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Antimicrobial properties and mechanism of volatile isoamyl acetate, a main flavour component of Japanese sake (Ginjo‐shu)

Ando, H., Kurata, A., Kishimoto, N.
Journal of applied microbiology 2015 v.118 no.4 pp. 873-880
Acetobacter, Escherichia coli, acetates, acetic acid, anti-infective properties, cell membranes, esterases, flavor, gel electrophoresis, growth retardation, isoamyl alcohol, membrane proteins, protein synthesis, proteome, sake, stress response, sugars, tricarboxylic acid cycle, volatile organic compounds, yeasts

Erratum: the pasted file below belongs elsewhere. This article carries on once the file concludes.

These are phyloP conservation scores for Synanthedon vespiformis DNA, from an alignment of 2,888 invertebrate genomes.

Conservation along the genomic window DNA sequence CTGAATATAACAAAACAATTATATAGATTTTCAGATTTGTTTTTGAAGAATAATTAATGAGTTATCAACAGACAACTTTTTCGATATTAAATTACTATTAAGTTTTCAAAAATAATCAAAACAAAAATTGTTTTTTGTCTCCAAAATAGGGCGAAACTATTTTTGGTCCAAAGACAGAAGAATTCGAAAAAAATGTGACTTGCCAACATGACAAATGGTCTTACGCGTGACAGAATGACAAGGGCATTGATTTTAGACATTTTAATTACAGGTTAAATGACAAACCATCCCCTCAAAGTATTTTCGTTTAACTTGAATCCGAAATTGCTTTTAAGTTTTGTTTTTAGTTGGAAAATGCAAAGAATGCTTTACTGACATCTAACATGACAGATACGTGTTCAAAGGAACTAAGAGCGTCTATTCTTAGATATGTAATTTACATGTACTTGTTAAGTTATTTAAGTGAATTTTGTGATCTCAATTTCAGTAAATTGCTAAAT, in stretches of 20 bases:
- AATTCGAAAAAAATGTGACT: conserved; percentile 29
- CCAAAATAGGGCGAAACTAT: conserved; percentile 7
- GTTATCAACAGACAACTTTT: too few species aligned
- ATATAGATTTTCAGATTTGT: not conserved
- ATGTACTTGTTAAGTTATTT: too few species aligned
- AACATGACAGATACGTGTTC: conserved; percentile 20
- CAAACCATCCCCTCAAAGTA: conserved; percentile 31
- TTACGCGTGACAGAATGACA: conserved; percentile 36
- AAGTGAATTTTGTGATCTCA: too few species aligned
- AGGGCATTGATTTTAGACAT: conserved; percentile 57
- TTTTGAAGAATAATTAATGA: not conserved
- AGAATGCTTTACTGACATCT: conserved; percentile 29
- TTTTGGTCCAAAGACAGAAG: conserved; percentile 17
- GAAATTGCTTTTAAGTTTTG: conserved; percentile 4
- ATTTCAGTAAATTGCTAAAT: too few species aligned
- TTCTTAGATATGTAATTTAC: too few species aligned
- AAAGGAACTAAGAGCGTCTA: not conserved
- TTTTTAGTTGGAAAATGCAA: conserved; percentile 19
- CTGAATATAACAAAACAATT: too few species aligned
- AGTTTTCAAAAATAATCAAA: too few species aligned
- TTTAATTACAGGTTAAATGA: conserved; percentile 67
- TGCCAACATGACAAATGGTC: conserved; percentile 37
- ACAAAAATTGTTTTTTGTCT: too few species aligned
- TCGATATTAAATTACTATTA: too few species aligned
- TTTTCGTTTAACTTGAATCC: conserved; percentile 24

AIMS: To evaluate the antimicrobial properties of the main Ginjo‐flavour components of sake, volatile isoamyl acetate and isoamyl alcohol. METHODS AND RESULTS: Volatile isoamyl acetate and isoamyl alcohol both inhibited growth of the five yeast and 10 bacterial test strains. The minimum inhibitory dose and minimum bactericidal (fungicidal) dose of isoamyl acetate were higher than those of isoamyl alcohol. Escherichia coli and Acetobacter aceti were markedly sensitive to isoamyl acetate and isoamyl alcohol. In E. coli exposed to isoamyl acetate for 5 h, changes in expression were noted in proteins involved in sugar metabolism (MalE, MglB, TalB and PtsI), tricarboxylic acid cycle (AceA, Pfl and AcnB) and protein synthesis (EF‐Tu, EF‐G, and GlyS). Expression of acid and alcohol stress‐response proteins was altered in E. coli exposed to isoamyl acetate. Esterase activity was detected in E. coli, suggesting that isoamyl acetate was hydrolyzed to acetic acid and isoamyl alcohol. Acetic acid and isoamyl alcohol damaged E. coli cell membranes and inactivated membrane proteins, impairing respiration. CONCLUSIONS: Volatile isoamyl acetate and isoamyl alcohol were effective in inactivating various micro‐organisms, and antimicrobial mechanism of volatile isoamyl acetate against E. coli was clarified based on proteome analysis. SIGNIFICANCE AND IMPACT OF THE STUDY: To the best of our knowledge, this is the first report to examine the antimicrobial mechanism of volatile organic compound using proteome analysis combining two‐dimensional difference gel electrophoresis with peptide mass fingerprinting.